Gloria Stuart’s Rationbook Dinner Parties

Museum Without Walls
How to Shop with Ration Book
How to Shop with Ration Book

Gourmet from the Farmer’s Market

In the spring of 1943, more than a year into the war, the government began rationing meat and cheese. Everyone was issued a book of ration coupons. With the coupons, they could buy two pounds of meat and four ounces of cheese per week. Restaurant-goers used the coupons to pay for a portion of their meals. Going meatless was almost unheard of – it was considered a privation. But restaurants tried to accommodate wartime shortages with “meatless day” menus on Tuesdays and Fridays.

Gloria Stuart and Arthur Sheekman
Gloria Stuart and Arthur Sheekman
Longtime guests at the Garden of Allah avoided the hotel’s restaurant, opting to use their rations at A-list restaurants on the Strip or in Beverly Hills. The villas were equipped with kitchenettes, but most were rarely put to use. One kitchenette that was the exception was the always-busy kitchen in Villa 12, home to the actress Gloria Stuart, her husband, the writer Arthur Sheekman, and their young daughter Sylvia.

Gloria Stuart appeared in a dozen or more films at Universal in the 1930s, notably appearing opposite Claude Rains in “The Invisible Man.” She’s best remembered today, however, for winning an Oscar at age 87 for her role in “Titanic.”

In November 2000, the Los Angeles Times published an essay about Gloria Stuart’s years as the Garden’s unofficial hostess written by her daughter Sylvia Sheekman Thompson, a cookbook author and food columnist for the Times.

If Robert Benchley was the Garden’s unofficial master of ceremonies, Sylvia Thompson wrote, Gloria Stuart was its house mother. Every day at martini time, Gloria would venture over to Bob Benchley’s villa and have cocktails with him and Charlie Butterworth. Entertainment for martini time was provided by top acts like Benny Goodman, Artie Shaw, Woody Herman and others, rehearsing for gigs at Mocambo, Ciro’s and the Cocoanut Grove.

Thompson wrote that despite the food shortages, her mother regularly put together surprisingly sumptuous feasts by collecting ration stamps in advance from her dinner party guests and then shopping creatively at the Farmer’s Market on Fairfax Avenue.

“Ma’s dining table was on a dais at the end of the living room,” Thompson wrote, “and the kitchen next to it wasn’t much bigger than the table. It had a square four-burner stove, a sink and small refrigerator; two packages of Birds Eye Frosted Foods barely fit above the ice trays. When cooking something elaborate for a party Ma used all of her friends’ stoves and refrigerators, even if they weren’t invited.”

Stuart “loved to startle her guests, staggering in with great tubs of stews … a school of mountain trout in aspic … a 26-boy rijsttafel (an Indonesian feast) … flaming anything. The more flamboyant, the better.”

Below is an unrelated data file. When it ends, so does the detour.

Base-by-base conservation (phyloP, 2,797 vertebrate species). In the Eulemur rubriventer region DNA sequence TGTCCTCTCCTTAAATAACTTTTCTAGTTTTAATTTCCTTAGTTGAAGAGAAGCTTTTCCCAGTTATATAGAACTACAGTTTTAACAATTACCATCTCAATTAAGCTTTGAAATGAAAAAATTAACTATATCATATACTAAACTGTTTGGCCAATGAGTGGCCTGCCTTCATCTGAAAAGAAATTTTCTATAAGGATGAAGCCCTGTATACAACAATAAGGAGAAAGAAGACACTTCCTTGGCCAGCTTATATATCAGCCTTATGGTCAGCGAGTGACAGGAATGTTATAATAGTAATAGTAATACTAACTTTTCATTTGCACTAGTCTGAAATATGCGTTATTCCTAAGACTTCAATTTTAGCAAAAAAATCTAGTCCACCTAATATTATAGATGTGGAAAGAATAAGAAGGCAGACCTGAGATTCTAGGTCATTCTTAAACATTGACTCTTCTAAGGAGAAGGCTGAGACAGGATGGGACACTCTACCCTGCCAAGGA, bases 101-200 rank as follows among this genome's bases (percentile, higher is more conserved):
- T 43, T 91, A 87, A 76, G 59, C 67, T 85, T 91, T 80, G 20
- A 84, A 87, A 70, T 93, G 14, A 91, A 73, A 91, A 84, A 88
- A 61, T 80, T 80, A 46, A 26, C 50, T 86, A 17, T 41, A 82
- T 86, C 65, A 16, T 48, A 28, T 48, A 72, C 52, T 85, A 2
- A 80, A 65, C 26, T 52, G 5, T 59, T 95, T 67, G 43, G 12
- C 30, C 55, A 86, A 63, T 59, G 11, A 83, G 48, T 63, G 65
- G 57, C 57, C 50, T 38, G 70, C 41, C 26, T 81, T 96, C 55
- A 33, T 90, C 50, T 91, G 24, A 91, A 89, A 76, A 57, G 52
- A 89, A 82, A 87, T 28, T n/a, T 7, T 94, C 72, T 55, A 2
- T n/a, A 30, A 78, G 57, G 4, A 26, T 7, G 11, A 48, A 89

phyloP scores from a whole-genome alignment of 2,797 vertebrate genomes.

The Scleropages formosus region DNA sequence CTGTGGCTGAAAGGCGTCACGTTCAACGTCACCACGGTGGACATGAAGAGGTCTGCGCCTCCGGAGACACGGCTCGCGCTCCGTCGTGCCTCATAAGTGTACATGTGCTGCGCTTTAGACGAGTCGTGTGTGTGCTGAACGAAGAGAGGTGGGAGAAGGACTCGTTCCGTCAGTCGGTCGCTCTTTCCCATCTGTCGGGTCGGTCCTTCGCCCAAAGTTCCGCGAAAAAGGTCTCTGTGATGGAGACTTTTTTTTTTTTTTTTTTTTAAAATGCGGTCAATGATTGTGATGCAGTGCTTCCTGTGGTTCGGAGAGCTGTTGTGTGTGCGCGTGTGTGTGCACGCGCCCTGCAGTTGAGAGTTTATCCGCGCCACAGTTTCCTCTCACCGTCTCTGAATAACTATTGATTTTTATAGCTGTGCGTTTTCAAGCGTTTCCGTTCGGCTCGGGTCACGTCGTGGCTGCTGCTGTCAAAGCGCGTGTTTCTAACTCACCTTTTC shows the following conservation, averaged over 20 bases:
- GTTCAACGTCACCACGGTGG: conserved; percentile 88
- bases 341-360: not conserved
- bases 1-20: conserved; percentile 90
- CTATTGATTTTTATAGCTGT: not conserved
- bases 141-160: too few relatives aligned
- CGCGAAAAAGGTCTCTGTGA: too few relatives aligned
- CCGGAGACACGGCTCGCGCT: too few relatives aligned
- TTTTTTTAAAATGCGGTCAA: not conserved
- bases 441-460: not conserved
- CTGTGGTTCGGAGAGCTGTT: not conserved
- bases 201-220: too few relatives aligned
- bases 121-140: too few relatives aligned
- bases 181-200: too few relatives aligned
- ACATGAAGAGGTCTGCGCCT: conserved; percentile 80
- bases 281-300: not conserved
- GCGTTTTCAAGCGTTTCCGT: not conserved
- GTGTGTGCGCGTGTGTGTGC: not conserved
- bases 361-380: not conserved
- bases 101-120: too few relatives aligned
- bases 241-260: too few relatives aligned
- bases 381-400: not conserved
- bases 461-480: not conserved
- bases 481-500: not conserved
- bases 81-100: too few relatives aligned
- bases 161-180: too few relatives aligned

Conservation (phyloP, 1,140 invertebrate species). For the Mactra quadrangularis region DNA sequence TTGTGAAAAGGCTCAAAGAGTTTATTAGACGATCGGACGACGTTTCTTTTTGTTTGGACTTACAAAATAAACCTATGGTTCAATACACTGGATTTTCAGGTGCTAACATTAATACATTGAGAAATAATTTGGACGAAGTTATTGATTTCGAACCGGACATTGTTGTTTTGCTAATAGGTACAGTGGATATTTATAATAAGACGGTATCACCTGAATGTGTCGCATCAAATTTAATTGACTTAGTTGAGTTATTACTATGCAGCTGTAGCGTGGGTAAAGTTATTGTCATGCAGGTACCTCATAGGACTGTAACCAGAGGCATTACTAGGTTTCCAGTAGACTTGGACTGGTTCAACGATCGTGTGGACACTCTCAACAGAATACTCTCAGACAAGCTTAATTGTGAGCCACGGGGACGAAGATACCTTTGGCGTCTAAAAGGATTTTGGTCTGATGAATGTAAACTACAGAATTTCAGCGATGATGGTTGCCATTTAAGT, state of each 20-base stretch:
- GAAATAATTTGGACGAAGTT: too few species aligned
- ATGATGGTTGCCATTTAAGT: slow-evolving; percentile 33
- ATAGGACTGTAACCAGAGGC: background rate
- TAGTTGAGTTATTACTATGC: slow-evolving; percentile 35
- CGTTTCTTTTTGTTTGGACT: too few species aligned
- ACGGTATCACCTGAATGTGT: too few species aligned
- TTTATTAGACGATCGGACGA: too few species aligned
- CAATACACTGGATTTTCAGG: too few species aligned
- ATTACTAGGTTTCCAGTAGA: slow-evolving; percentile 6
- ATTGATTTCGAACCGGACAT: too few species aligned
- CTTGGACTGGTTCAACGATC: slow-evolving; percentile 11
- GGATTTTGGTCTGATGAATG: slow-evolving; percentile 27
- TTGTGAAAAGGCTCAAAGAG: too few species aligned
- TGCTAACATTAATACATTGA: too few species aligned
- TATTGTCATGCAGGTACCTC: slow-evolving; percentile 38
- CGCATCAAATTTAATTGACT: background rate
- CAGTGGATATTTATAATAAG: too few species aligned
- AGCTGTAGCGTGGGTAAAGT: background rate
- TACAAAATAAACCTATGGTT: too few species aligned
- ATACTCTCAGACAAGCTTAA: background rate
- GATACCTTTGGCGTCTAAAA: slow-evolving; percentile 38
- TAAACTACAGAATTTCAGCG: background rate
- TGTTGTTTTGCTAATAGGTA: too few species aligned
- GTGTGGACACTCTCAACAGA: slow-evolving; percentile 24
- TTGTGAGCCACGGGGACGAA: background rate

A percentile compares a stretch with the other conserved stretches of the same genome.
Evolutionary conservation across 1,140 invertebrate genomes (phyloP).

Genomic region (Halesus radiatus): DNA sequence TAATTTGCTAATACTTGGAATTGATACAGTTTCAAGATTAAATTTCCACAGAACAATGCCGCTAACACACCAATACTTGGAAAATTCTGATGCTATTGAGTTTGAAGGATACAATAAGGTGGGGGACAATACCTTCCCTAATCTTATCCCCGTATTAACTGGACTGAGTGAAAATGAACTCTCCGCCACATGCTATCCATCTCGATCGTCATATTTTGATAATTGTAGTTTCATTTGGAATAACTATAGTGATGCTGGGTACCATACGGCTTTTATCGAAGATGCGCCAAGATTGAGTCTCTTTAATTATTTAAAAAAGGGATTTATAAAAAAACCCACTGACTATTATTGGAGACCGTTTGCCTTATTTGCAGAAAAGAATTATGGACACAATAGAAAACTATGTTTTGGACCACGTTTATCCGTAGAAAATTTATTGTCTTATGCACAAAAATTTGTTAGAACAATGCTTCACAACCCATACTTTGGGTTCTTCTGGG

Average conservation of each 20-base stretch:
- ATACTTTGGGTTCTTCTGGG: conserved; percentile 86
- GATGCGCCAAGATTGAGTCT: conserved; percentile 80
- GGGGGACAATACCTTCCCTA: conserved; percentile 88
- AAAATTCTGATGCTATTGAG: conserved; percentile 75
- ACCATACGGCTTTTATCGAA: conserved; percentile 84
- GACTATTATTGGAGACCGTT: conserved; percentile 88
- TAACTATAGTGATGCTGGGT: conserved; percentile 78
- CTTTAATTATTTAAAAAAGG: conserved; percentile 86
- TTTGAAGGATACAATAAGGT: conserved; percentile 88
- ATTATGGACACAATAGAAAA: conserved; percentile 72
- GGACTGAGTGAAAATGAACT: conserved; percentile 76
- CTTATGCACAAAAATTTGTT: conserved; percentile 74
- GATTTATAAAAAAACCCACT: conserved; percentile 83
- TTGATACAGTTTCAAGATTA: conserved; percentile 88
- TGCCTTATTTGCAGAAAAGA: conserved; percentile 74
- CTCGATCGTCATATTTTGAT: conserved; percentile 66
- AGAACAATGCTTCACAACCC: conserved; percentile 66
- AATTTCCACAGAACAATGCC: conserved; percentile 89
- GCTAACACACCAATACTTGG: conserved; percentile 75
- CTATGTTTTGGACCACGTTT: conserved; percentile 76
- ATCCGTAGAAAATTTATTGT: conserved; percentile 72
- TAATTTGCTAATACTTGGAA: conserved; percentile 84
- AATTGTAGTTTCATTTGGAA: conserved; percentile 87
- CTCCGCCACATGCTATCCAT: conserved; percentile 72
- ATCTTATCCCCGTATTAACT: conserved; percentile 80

While her mother loved being the center of attention, Thompson said her father, Arthur Sheekman, was taciturn, and – despite the fact that his best friend Groucho Marx called him the “fastest wit in the West” – was happier spending time alone writing than socializing at dinner parties.

“Groucho was our social mentor,” Gloria Stuart recalled. Marx, who had brought Arthur Sheekman west to write for the Marx Brothers’ movies, preferred hanging out with writers over actors and yet had high praise for Stuart, whom he described as “a great broad.”

One of Gloria Stuart’s close friends was the food writer M.F.K. Fisher, who lived in Hemet, California, about 100 miles east of Hollywood. In one of her books, Fisher described Stuart as “a beautiful honey-colored actress” and wrote about dining with the Sheekmans at a table that was “crowded with flowers, glasses, dishes of nuts, bowls of Armenian jelly and Russian relishes and Indian chutney, and beer and wine and even water.”

According to Thompson, conversation at the dinner parties was for men only. Women, including her mother, Goodrich, a graduate of Vassar, and even Dorothy Parker, were expected to keep silent. The only exception was Lillian Hellman. “She was so prestigious, the men deferred to her,” Gloria Stuart recalled. After dinner, the guests, both men and women, would often play charades, which was referred to by one and all at the Garden of Allah as “The Game.”

Frequent dinner party guests included Groucho and Harpo Marx and actor John Carradine; lyricist E.Y. “Yip” Harburg, who wrote “Somewhere over the Rainbow”; writers Nunnally Johnson (“The Grapes of Wrath”), Julius Epstein (“Casablanca”), Dalton Trumbo (“Thirty Seconds Over Tokyo”) and Adrian Scott (“Murder, My Sweet”) and Albert Hackett and his wife Frances Goodrich, who co-wrote screenplays for “The Thin Man,” “It’s a Wonderful Life” and many other films.

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